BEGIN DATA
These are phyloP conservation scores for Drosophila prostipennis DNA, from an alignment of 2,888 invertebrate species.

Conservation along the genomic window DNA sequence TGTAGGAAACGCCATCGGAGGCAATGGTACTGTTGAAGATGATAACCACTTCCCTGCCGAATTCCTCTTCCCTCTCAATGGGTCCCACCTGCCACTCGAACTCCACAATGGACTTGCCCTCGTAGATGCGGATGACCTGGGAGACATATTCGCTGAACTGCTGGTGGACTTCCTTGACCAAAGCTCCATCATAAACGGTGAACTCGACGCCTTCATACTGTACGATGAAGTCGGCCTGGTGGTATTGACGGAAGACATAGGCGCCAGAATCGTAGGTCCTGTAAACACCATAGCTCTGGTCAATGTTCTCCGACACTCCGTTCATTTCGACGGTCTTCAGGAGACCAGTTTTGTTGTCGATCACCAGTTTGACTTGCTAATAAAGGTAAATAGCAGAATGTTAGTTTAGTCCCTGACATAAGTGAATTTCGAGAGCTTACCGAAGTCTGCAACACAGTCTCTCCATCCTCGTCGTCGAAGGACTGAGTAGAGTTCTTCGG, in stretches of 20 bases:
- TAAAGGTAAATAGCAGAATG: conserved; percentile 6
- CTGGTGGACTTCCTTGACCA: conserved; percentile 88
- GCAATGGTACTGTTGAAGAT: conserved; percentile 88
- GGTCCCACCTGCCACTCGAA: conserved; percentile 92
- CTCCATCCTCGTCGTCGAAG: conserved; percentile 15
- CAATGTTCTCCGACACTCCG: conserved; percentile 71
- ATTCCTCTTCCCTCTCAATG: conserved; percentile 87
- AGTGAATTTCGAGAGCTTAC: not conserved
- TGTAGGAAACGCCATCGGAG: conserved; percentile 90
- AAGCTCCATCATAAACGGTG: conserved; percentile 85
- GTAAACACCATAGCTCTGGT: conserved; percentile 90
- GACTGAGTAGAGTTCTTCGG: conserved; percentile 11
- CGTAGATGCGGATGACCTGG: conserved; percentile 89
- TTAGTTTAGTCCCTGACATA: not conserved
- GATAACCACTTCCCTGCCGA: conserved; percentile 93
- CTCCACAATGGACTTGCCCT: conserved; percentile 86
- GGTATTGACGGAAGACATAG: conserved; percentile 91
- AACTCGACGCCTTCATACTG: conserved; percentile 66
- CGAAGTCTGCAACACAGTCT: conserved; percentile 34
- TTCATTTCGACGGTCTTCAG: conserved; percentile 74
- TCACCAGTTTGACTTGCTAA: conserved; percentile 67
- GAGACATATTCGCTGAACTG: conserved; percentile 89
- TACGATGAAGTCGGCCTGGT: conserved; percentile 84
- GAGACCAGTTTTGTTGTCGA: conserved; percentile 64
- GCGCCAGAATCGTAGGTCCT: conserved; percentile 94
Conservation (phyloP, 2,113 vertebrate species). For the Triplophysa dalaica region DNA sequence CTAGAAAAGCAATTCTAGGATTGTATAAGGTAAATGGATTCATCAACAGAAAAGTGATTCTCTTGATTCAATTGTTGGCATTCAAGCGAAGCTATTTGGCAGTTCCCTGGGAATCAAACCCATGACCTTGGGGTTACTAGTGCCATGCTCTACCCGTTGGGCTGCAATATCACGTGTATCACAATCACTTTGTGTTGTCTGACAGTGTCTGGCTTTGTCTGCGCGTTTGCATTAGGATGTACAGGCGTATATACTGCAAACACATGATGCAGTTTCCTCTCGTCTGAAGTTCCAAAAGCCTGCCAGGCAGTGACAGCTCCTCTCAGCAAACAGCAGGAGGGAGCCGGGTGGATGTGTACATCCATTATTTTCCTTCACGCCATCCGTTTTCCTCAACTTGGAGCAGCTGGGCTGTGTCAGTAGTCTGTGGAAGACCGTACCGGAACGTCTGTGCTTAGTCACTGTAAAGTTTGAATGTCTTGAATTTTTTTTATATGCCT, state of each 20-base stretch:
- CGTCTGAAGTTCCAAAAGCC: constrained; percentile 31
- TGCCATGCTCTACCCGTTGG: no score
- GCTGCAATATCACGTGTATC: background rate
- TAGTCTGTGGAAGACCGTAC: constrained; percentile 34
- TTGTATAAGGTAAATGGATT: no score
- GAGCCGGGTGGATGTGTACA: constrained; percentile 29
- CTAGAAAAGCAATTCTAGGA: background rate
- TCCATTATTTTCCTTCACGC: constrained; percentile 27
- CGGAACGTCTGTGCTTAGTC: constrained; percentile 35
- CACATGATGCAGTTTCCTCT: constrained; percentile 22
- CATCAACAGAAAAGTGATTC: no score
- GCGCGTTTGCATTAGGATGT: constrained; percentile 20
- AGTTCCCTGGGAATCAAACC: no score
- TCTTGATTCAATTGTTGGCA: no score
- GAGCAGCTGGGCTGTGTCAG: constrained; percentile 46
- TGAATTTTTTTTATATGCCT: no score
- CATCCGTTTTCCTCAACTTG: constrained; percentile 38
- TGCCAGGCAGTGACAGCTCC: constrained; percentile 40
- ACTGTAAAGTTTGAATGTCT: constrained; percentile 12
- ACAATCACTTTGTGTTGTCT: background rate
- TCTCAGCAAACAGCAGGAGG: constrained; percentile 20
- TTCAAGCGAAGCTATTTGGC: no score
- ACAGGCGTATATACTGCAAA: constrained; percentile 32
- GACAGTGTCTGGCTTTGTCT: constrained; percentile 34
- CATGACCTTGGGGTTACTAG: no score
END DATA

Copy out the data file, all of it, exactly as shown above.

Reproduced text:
These are phyloP conservation scores for Drosophila prostipennis DNA, from an alignment of 2,888 invertebrate species.

Conservation along the genomic window DNA sequence TGTAGGAAACGCCATCGGAGGCAATGGTACTGTTGAAGATGATAACCACTTCCCTGCCGAATTCCTCTTCCCTCTCAATGGGTCCCACCTGCCACTCGAACTCCACAATGGACTTGCCCTCGTAGATGCGGATGACCTGGGAGACATATTCGCTGAACTGCTGGTGGACTTCCTTGACCAAAGCTCCATCATAAACGGTGAACTCGACGCCTTCATACTGTACGATGAAGTCGGCCTGGTGGTATTGACGGAAGACATAGGCGCCAGAATCGTAGGTCCTGTAAACACCATAGCTCTGGTCAATGTTCTCCGACACTCCGTTCATTTCGACGGTCTTCAGGAGACCAGTTTTGTTGTCGATCACCAGTTTGACTTGCTAATAAAGGTAAATAGCAGAATGTTAGTTTAGTCCCTGACATAAGTGAATTTCGAGAGCTTACCGAAGTCTGCAACACAGTCTCTCCATCCTCGTCGTCGAAGGACTGAGTAGAGTTCTTCGG, in stretches of 20 bases:
- TAAAGGTAAATAGCAGAATG: conserved; percentile 6
- CTGGTGGACTTCCTTGACCA: conserved; percentile 88
- GCAATGGTACTGTTGAAGAT: conserved; percentile 88
- GGTCCCACCTGCCACTCGAA: conserved; percentile 92
- CTCCATCCTCGTCGTCGAAG: conserved; percentile 15
- CAATGTTCTCCGACACTCCG: conserved; percentile 71
- ATTCCTCTTCCCTCTCAATG: conserved; percentile 87
- AGTGAATTTCGAGAGCTTAC: not conserved
- TGTAGGAAACGCCATCGGAG: conserved; percentile 90
- AAGCTCCATCATAAACGGTG: conserved; percentile 85
- GTAAACACCATAGCTCTGGT: conserved; percentile 90
- GACTGAGTAGAGTTCTTCGG: conserved; percentile 11
- CGTAGATGCGGATGACCTGG: conserved; percentile 89
- TTAGTTTAGTCCCTGACATA: not conserved
- GATAACCACTTCCCTGCCGA: conserved; percentile 93
- CTCCACAATGGACTTGCCCT: conserved; percentile 86
- GGTATTGACGGAAGACATAG: conserved; percentile 91
- AACTCGACGCCTTCATACTG: conserved; percentile 66
- CGAAGTCTGCAACACAGTCT: conserved; percentile 34
- TTCATTTCGACGGTCTTCAG: conserved; percentile 74
- TCACCAGTTTGACTTGCTAA: conserved; percentile 67
- GAGACATATTCGCTGAACTG: conserved; percentile 89
- TACGATGAAGTCGGCCTGGT: conserved; percentile 84
- GAGACCAGTTTTGTTGTCGA: conserved; percentile 64
- GCGCCAGAATCGTAGGTCCT: conserved; percentile 94
Conservation (phyloP, 2,113 vertebrate species). For the Triplophysa dalaica region DNA sequence CTAGAAAAGCAATTCTAGGATTGTATAAGGTAAATGGATTCATCAACAGAAAAGTGATTCTCTTGATTCAATTGTTGGCATTCAAGCGAAGCTATTTGGCAGTTCCCTGGGAATCAAACCCATGACCTTGGGGTTACTAGTGCCATGCTCTACCCGTTGGGCTGCAATATCACGTGTATCACAATCACTTTGTGTTGTCTGACAGTGTCTGGCTTTGTCTGCGCGTTTGCATTAGGATGTACAGGCGTATATACTGCAAACACATGATGCAGTTTCCTCTCGTCTGAAGTTCCAAAAGCCTGCCAGGCAGTGACAGCTCCTCTCAGCAAACAGCAGGAGGGAGCCGGGTGGATGTGTACATCCATTATTTTCCTTCACGCCATCCGTTTTCCTCAACTTGGAGCAGCTGGGCTGTGTCAGTAGTCTGTGGAAGACCGTACCGGAACGTCTGTGCTTAGTCACTGTAAAGTTTGAATGTCTTGAATTTTTTTTATATGCCT, state of each 20-base stretch:
- CGTCTGAAGTTCCAAAAGCC: constrained; percentile 31
- TGCCATGCTCTACCCGTTGG: no score
- GCTGCAATATCACGTGTATC: background rate
- TAGTCTGTGGAAGACCGTAC: constrained; percentile 34
- TTGTATAAGGTAAATGGATT: no score
- GAGCCGGGTGGATGTGTACA: constrained; percentile 29
- CTAGAAAAGCAATTCTAGGA: background rate
- TCCATTATTTTCCTTCACGC: constrained; percentile 27
- CGGAACGTCTGTGCTTAGTC: constrained; percentile 35
- CACATGATGCAGTTTCCTCT: constrained; percentile 22
- CATCAACAGAAAAGTGATTC: no score
- GCGCGTTTGCATTAGGATGT: constrained; percentile 20
- AGTTCCCTGGGAATCAAACC: no score
- TCTTGATTCAATTGTTGGCA: no score
- GAGCAGCTGGGCTGTGTCAG: constrained; percentile 46
- TGAATTTTTTTTATATGCCT: no score
- CATCCGTTTTCCTCAACTTG: constrained; percentile 38
- TGCCAGGCAGTGACAGCTCC: constrained; percentile 40
- ACTGTAAAGTTTGAATGTCT: constrained; percentile 12
- ACAATCACTTTGTGTTGTCT: background rate
- TCTCAGCAAACAGCAGGAGG: constrained; percentile 20
- TTCAAGCGAAGCTATTTGGC: no score
- ACAGGCGTATATACTGCAAA: constrained; percentile 32
- GACAGTGTCTGGCTTTGTCT: constrained; percentile 34
- CATGACCTTGGGGTTACTAG: no score